A study reveals that the ketogenic diet increases IVF success for women with PCOS
The study included a small sample of 84 PCOS patients who were either overweight or obese. Study participants were put on either the VLCKD or MD and subsequently examined for changes in weight, hormonal profile, and metabolic thresholds.
Patients on the VLCKD lost significant weight, as reflected in the BMI compared to MD patients at three and four months. The body circumference (hip and waist), which is a predictor of visceral and subcutaneous fat, was also reduced significantly in VLCKD patients.
Patients consuming the VLCKD exhibited reduced hip circumference measurements by nine and 11 cm at three and four months, respectively. Abdominal circumference measurements decreased by eight and 11 cm, respectively, which was double that in the MD group. Waist circumference measurements declined by nine and 12 cm in the VLCKD group compared to half of these values in the MD group values.
The HOMA index for metabolic health also declined among VLCKD patients at both time points by four-fold compared to the MD group. Healthy cholesterol levels increased in both groups by 120 days but to a greater extent in the VLCKD group. A similar change was observed for the antral follicle count (AFC), a risk factor for OHSS, along with PCOS.
Anti-Mullerian hormone (AMH) levels declined in the VLCKD cohort, thus reflecting a change in PCOS profile. Androgen levels also declined with both VLCKD and MD; however, the magnitude of the reduction was greater with the VLCKD diet. FSH and luteinizing hormone (LH) serum levels did not differ significantly; however, the FSH/LH ratio improved by 120 days in both groups.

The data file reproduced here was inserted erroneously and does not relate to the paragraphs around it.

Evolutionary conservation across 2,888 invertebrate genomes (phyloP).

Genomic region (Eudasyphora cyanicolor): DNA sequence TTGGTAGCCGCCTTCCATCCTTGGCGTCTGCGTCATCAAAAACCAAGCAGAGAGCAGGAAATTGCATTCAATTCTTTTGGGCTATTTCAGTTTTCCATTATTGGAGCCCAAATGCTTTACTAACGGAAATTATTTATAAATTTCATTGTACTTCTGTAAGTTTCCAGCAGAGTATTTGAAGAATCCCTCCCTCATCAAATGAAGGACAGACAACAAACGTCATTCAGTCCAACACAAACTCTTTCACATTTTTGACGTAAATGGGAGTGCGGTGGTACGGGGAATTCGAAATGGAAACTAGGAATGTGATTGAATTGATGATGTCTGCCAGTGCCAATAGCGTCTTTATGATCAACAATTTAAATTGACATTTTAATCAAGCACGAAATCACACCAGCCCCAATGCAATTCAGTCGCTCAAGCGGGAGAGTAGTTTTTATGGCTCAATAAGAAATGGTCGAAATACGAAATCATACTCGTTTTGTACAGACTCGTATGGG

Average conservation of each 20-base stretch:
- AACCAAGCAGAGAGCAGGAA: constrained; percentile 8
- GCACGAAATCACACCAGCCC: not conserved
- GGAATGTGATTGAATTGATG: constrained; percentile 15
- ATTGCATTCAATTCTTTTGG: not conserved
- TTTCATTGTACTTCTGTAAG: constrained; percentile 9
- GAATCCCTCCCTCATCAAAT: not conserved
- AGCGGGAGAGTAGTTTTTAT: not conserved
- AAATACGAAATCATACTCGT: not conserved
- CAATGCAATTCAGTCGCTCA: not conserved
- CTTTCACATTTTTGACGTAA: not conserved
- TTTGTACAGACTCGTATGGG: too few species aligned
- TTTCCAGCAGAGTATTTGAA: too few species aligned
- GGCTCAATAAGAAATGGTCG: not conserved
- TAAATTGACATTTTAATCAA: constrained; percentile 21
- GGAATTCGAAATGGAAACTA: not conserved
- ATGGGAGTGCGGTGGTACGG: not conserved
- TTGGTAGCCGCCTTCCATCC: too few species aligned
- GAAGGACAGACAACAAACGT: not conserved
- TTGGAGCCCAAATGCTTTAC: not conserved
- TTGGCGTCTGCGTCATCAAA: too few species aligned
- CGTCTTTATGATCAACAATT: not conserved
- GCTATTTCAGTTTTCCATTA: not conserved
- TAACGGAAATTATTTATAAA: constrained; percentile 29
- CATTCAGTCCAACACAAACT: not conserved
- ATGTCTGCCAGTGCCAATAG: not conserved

Menstrual cycles became more regular in about 50% of women at 90 days in the VLCKD group and 70% after 120 days. No patient reported a worsening in their menstruation regularity. The corresponding figures for the MD group were 17% and 26%, respectively, while worsening was reported in 2% of cases.
About 75% and 90% of women on the VLCKD diet moved from amenorrhea to regular or irregular cycles at 90 and 120 days, respectively, compared to about 50% and 60% with the MD.
The number of new OHSS cases was lower among VLCKD patients at 27% compared to 68% among those on MD. Therefore, both dietary approaches appear to indirectly improve body composition as reflected by various body mass measurements, as well as reproductive outcomes in terms of better ovarian function, more regular periods, and a lower rate of OHSS during IVF cycles.
Our results show that greater weight loss, and thus greater visceral fat loss, is accompanied by a significant improvement in the metabolic profile in VLCKD PCOS patients.”
The positive impact of the VLCKD on metabolism may be due to higher muscle metabolism and greater fat loss. This may be attributed to the increased levels of adrenergic hormones that promote a higher basal metabolic rate, slow down the breakdown of muscle protein, and promote increased muscle growth. Future studies are needed to validate these findings by directly measuring changes in muscle mass as compared to fat mass in individuals on either of these diets.
Meneghini, C., Bianco, C., Galanti, F., et al. (2023). The impact of nutritional therapy in the management of overweight/obese PCOS patient candidates for IVF. Nutrients. doi:10.3390/nu15204444.